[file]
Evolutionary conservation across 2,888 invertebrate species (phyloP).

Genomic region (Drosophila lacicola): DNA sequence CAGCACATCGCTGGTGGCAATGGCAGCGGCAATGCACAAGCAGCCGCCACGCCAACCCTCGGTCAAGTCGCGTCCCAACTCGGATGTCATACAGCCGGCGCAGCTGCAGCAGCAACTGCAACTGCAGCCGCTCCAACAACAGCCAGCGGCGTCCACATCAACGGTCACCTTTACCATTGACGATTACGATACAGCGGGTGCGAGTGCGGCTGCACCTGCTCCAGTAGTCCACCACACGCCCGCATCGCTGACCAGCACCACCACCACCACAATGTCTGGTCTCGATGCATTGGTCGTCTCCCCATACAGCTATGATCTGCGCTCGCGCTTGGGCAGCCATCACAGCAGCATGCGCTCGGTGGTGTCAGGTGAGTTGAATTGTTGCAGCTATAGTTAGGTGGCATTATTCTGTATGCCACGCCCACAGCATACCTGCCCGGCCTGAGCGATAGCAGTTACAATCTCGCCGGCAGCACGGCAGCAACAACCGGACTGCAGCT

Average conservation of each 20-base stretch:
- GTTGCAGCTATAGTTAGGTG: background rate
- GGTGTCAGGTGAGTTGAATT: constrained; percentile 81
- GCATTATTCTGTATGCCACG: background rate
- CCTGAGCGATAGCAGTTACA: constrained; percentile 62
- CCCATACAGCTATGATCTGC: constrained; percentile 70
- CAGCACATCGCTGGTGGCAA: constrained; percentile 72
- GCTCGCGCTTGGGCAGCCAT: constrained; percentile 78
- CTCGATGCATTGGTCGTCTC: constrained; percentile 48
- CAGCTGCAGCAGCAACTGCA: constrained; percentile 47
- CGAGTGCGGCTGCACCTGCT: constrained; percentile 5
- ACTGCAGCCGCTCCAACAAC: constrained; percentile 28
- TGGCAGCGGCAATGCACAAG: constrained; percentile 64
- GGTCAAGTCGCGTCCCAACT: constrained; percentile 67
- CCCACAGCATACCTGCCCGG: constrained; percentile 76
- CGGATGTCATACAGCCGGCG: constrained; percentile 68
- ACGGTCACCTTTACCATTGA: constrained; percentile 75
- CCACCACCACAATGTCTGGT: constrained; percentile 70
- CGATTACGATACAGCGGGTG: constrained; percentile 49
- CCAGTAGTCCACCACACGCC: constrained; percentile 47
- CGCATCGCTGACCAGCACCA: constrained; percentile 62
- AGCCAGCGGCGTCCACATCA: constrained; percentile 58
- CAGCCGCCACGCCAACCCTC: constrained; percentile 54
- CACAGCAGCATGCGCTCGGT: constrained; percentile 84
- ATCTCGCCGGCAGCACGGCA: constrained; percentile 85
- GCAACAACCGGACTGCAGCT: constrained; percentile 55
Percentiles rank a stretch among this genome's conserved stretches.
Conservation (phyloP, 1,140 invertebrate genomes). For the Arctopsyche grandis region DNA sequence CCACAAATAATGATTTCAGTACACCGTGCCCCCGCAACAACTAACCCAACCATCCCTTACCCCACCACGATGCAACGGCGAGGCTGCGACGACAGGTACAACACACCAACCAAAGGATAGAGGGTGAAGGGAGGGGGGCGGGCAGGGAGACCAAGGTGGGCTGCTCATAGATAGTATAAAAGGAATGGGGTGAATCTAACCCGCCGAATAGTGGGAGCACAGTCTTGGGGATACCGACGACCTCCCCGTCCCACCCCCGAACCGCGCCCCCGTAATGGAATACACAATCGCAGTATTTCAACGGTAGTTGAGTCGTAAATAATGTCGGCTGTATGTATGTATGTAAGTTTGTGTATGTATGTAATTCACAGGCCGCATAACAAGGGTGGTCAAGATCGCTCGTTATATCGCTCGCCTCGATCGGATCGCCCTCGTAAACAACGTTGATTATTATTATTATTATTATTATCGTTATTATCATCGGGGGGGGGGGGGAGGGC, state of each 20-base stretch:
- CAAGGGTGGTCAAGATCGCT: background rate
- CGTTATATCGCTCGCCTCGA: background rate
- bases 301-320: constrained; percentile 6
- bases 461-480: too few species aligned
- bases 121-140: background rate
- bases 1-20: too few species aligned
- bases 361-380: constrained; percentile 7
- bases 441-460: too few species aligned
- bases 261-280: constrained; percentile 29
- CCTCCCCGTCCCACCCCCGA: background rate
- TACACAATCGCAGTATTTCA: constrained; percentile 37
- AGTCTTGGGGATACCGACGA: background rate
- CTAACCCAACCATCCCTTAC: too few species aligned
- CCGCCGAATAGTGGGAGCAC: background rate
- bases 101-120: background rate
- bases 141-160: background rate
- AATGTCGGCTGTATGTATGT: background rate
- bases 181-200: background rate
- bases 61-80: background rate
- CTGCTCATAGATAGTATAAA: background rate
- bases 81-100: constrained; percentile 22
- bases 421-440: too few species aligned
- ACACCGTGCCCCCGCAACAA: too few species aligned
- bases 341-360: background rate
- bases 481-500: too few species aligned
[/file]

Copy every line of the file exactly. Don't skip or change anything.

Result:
Evolutionary conservation across 2,888 invertebrate species (phyloP).

Genomic region (Drosophila lacicola): DNA sequence CAGCACATCGCTGGTGGCAATGGCAGCGGCAATGCACAAGCAGCCGCCACGCCAACCCTCGGTCAAGTCGCGTCCCAACTCGGATGTCATACAGCCGGCGCAGCTGCAGCAGCAACTGCAACTGCAGCCGCTCCAACAACAGCCAGCGGCGTCCACATCAACGGTCACCTTTACCATTGACGATTACGATACAGCGGGTGCGAGTGCGGCTGCACCTGCTCCAGTAGTCCACCACACGCCCGCATCGCTGACCAGCACCACCACCACCACAATGTCTGGTCTCGATGCATTGGTCGTCTCCCCATACAGCTATGATCTGCGCTCGCGCTTGGGCAGCCATCACAGCAGCATGCGCTCGGTGGTGTCAGGTGAGTTGAATTGTTGCAGCTATAGTTAGGTGGCATTATTCTGTATGCCACGCCCACAGCATACCTGCCCGGCCTGAGCGATAGCAGTTACAATCTCGCCGGCAGCACGGCAGCAACAACCGGACTGCAGCT

Average conservation of each 20-base stretch:
- GTTGCAGCTATAGTTAGGTG: background rate
- GGTGTCAGGTGAGTTGAATT: constrained; percentile 81
- GCATTATTCTGTATGCCACG: background rate
- CCTGAGCGATAGCAGTTACA: constrained; percentile 62
- CCCATACAGCTATGATCTGC: constrained; percentile 70
- CAGCACATCGCTGGTGGCAA: constrained; percentile 72
- GCTCGCGCTTGGGCAGCCAT: constrained; percentile 78
- CTCGATGCATTGGTCGTCTC: constrained; percentile 48
- CAGCTGCAGCAGCAACTGCA: constrained; percentile 47
- CGAGTGCGGCTGCACCTGCT: constrained; percentile 5
- ACTGCAGCCGCTCCAACAAC: constrained; percentile 28
- TGGCAGCGGCAATGCACAAG: constrained; percentile 64
- GGTCAAGTCGCGTCCCAACT: constrained; percentile 67
- CCCACAGCATACCTGCCCGG: constrained; percentile 76
- CGGATGTCATACAGCCGGCG: constrained; percentile 68
- ACGGTCACCTTTACCATTGA: constrained; percentile 75
- CCACCACCACAATGTCTGGT: constrained; percentile 70
- CGATTACGATACAGCGGGTG: constrained; percentile 49
- CCAGTAGTCCACCACACGCC: constrained; percentile 47
- CGCATCGCTGACCAGCACCA: constrained; percentile 62
- AGCCAGCGGCGTCCACATCA: constrained; percentile 58
- CAGCCGCCACGCCAACCCTC: constrained; percentile 54
- CACAGCAGCATGCGCTCGGT: constrained; percentile 84
- ATCTCGCCGGCAGCACGGCA: constrained; percentile 85
- GCAACAACCGGACTGCAGCT: constrained; percentile 55
Percentiles rank a stretch among this genome's conserved stretches.
Conservation (phyloP, 1,140 invertebrate genomes). For the Arctopsyche grandis region DNA sequence CCACAAATAATGATTTCAGTACACCGTGCCCCCGCAACAACTAACCCAACCATCCCTTACCCCACCACGATGCAACGGCGAGGCTGCGACGACAGGTACAACACACCAACCAAAGGATAGAGGGTGAAGGGAGGGGGGCGGGCAGGGAGACCAAGGTGGGCTGCTCATAGATAGTATAAAAGGAATGGGGTGAATCTAACCCGCCGAATAGTGGGAGCACAGTCTTGGGGATACCGACGACCTCCCCGTCCCACCCCCGAACCGCGCCCCCGTAATGGAATACACAATCGCAGTATTTCAACGGTAGTTGAGTCGTAAATAATGTCGGCTGTATGTATGTATGTAAGTTTGTGTATGTATGTAATTCACAGGCCGCATAACAAGGGTGGTCAAGATCGCTCGTTATATCGCTCGCCTCGATCGGATCGCCCTCGTAAACAACGTTGATTATTATTATTATTATTATTATCGTTATTATCATCGGGGGGGGGGGGGAGGGC, state of each 20-base stretch:
- CAAGGGTGGTCAAGATCGCT: background rate
- CGTTATATCGCTCGCCTCGA: background rate
- bases 301-320: constrained; percentile 6
- bases 461-480: too few species aligned
- bases 121-140: background rate
- bases 1-20: too few species aligned
- bases 361-380: constrained; percentile 7
- bases 441-460: too few species aligned
- bases 261-280: constrained; percentile 29
- CCTCCCCGTCCCACCCCCGA: background rate
- TACACAATCGCAGTATTTCA: constrained; percentile 37
- AGTCTTGGGGATACCGACGA: background rate
- CTAACCCAACCATCCCTTAC: too few species aligned
- CCGCCGAATAGTGGGAGCAC: background rate
- bases 101-120: background rate
- bases 141-160: background rate
- AATGTCGGCTGTATGTATGT: background rate
- bases 181-200: background rate
- bases 61-80: background rate
- CTGCTCATAGATAGTATAAA: background rate
- bases 81-100: constrained; percentile 22
- bases 421-440: too few species aligned
- ACACCGTGCCCCCGCAACAA: too few species aligned
- bases 341-360: background rate
- bases 481-500: too few species aligned